Ireland has created an Individual Health Identifier for all patients, and implemented an e-referral system in half of all its hospitals, over the past six months
Digital Health News reported in June this year that Ireland had launched a 'Knowledge and Information Strategy', which focused on getting a new IT infrastructure, interoperable systems, data use, and patient services in place for its health services.
Ireland’s chief information officer for health Richard Corbridge said getting that plan approved and published gave the go-ahead to create eHealth Ireland, taking different IT functions from across the country and moving them into one national function for delivery of healthcare IT.
This means there is a single design authority and technology office and project management office, so “you are getting the best economies of scale”, he explained.
The top priority for the new organisation was the creation of the Individual Health Identifier, which acts like the NHS Number in the UK. This will be used to identify patients throughout the Irish healthcare system and went live in the first week of September.
Corbridge said the team went from almost a standing start to a functioning IHI within about six months.
“We have a series of GP system suppliers, who aren’t the same as the UK, and all have said they will implement the IHI in 2016.”
It will also be added to all referral letters from January next year so it will appear in hospital patient administration systems and discharge letters to GPs.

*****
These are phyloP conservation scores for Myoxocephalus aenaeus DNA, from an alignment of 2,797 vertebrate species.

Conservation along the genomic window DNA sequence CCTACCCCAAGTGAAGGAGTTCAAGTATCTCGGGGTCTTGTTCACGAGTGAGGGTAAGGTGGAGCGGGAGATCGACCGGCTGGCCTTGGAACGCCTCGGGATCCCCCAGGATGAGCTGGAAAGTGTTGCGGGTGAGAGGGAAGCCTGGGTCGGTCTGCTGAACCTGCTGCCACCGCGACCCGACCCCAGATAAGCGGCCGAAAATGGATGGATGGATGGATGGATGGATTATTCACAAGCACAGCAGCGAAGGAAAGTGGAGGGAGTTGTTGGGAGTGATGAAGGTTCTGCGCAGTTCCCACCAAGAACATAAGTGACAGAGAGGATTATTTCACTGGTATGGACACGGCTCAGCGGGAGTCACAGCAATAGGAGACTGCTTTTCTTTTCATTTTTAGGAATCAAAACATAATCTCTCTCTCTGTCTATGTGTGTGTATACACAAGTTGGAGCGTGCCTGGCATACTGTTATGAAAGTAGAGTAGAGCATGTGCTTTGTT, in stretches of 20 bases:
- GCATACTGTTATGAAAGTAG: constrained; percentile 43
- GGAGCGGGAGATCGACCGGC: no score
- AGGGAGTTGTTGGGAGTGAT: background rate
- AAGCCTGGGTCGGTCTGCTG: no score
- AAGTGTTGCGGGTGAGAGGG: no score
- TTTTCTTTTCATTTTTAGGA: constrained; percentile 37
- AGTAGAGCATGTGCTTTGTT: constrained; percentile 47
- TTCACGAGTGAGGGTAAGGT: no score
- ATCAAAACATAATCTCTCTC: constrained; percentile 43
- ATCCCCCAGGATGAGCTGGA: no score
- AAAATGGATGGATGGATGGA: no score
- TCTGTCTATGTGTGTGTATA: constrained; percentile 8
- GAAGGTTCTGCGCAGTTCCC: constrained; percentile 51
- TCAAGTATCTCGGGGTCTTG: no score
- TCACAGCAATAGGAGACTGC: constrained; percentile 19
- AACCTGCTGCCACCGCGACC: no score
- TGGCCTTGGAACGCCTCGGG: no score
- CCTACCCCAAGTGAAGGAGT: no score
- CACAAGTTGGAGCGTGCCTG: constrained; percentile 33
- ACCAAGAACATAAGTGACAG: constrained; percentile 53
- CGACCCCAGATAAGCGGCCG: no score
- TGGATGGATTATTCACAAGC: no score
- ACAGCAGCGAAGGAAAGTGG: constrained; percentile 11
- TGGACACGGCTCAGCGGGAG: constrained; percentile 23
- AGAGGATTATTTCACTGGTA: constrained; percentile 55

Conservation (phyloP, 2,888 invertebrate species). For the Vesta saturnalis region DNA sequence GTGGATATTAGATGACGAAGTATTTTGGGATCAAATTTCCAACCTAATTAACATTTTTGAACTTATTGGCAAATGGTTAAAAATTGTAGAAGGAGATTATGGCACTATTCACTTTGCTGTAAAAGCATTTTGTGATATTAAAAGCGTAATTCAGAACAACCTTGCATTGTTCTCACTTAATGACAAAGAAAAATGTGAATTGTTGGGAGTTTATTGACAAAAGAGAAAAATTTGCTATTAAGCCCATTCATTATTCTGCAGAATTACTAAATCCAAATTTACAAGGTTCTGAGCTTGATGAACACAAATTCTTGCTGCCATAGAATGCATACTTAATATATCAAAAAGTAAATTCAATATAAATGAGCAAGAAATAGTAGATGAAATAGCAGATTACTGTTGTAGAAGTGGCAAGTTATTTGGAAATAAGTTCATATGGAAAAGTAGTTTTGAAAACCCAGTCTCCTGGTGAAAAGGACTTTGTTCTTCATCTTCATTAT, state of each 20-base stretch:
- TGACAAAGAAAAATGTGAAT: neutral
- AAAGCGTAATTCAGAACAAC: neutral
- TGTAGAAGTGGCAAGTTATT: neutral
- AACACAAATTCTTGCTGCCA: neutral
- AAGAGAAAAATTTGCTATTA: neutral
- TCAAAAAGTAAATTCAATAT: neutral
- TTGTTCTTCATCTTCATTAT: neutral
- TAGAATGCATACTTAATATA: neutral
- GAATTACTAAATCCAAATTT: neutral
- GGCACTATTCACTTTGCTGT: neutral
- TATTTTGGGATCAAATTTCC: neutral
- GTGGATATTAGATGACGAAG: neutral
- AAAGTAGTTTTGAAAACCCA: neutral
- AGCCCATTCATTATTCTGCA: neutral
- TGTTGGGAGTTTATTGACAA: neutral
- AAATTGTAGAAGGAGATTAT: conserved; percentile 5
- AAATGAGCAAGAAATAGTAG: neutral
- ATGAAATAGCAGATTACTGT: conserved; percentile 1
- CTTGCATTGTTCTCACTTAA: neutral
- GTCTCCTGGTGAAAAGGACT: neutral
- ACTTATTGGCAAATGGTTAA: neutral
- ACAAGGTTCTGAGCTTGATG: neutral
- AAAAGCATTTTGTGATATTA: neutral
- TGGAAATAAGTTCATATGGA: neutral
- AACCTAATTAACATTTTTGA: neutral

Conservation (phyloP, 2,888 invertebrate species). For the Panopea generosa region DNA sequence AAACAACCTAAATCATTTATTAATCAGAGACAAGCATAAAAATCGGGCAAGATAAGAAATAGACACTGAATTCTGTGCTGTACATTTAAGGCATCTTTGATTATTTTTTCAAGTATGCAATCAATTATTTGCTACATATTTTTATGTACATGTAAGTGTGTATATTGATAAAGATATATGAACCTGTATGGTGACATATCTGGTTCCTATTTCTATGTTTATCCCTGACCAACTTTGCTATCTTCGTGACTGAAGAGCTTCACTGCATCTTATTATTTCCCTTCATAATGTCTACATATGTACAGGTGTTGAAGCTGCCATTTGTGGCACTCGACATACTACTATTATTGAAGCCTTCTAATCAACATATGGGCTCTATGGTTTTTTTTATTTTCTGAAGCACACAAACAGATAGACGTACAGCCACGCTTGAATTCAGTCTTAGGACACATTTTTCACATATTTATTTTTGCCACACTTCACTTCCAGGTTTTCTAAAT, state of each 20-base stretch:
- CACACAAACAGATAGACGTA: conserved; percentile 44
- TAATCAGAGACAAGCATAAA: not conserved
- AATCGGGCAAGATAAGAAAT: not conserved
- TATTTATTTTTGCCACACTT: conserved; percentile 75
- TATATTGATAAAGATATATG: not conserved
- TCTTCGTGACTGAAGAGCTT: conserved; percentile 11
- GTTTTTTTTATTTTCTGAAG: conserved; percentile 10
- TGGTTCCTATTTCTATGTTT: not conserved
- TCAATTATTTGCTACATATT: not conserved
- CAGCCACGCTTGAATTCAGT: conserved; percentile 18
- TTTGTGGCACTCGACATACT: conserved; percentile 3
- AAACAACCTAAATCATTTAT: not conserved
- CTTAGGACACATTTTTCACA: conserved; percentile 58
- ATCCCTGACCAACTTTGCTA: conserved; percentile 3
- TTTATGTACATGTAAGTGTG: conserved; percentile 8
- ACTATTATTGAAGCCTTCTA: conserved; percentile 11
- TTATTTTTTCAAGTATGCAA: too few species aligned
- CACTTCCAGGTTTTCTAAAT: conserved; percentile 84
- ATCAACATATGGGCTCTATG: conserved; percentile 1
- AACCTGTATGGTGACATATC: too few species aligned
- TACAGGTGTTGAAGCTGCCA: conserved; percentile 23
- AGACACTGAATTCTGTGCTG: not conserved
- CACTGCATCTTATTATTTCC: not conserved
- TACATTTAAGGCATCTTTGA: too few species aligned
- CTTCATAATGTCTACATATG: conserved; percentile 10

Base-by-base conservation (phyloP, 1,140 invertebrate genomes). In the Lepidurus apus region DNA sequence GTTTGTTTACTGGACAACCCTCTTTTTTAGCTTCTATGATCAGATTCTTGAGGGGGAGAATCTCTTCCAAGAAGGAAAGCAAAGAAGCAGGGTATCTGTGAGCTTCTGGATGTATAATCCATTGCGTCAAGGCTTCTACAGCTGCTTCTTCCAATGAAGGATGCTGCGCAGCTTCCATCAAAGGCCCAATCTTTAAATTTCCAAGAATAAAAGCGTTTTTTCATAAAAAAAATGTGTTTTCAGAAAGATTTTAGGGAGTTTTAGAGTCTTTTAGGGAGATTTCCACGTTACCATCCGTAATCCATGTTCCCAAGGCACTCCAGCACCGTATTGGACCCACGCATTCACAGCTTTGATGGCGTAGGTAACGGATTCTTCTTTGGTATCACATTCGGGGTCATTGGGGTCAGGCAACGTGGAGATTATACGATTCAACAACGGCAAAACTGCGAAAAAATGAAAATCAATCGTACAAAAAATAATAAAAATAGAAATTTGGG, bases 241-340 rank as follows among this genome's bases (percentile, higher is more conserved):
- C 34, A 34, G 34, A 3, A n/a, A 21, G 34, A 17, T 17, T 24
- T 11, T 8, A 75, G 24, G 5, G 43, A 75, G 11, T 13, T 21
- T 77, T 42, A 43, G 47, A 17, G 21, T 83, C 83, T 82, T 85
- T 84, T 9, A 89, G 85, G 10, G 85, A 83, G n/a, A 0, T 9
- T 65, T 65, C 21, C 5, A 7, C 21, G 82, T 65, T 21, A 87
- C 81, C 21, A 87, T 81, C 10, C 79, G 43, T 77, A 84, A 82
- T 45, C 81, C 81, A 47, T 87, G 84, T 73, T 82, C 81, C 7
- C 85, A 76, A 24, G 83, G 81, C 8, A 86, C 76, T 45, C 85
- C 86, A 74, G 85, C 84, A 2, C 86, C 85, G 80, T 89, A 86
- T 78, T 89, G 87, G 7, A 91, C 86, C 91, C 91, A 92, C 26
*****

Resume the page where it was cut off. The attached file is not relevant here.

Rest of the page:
While the NHS in England has struggled to increase use of the NHS Number, Corbridge said Irish GPs in particular are actively seeking to use it. It will also be implemented as part of Ireland's national patient administration system contract with CSC next summer.
EHealth Ireland’s target is for the IHI to be used on all correspondence from a GP to acute provider and back again by the end of 2016, and more widely across the healthcare system by 2019.
A national e-referral system now also covers half of all hospitals and plans are in place for 100% coverage by March 2015.
Corbridge said Irish GPs are very keen to use the system so when it goes live in a locality it is very quickly picked up.
Ireland is in the final stages of implementing its national PAS contract, agreed with CSC in 2005.
The country effectively has seven ‘NHS trusts’ known as ‘hospital groups’, of which most have deployed CSC's iPM PAS and two are due to move to Lorenzo by January 2017.
EHealth Ireland is about to publish a business case for procuring a full electronic health record for all of Ireland with the target for deployment in 2019.
Corbridge said he learnt, from working on the National Programme for IT in England, the importance of transparency to these types of programmes and so all plans and business cases are published on the eHealth Ireland website.
There has also recently been the award of national contracts for a laboratory system and a maternity system, which both went to Cerner. The first sites for each of these systems will go live early next year.
“At the moment we are not considering that Ireland’s electronic health record is one system, but core data items and core functionality integrated across different areas across Ireland,” said Corbridge. “It’s very much a national programme of funding resources and work.”
While there is a budget to deliver eHealth Ireland, the cost of running the systems will be part of the hospital groups’ budgets.
“Ireland hasn’t particularly invested in health technology over the past ten to 15 years so it’s very basic, or paper and pen processes being replaced. This makes business change somewhat easier than replacing systems already in and, in most cases, people are keen to do it,” he said.
You can ask Corbridge and other senior members of his team questions on Twitter about eHealth Ireland's work on Monday, 21 December between 3-4pm using the hashtag #eHealthhour.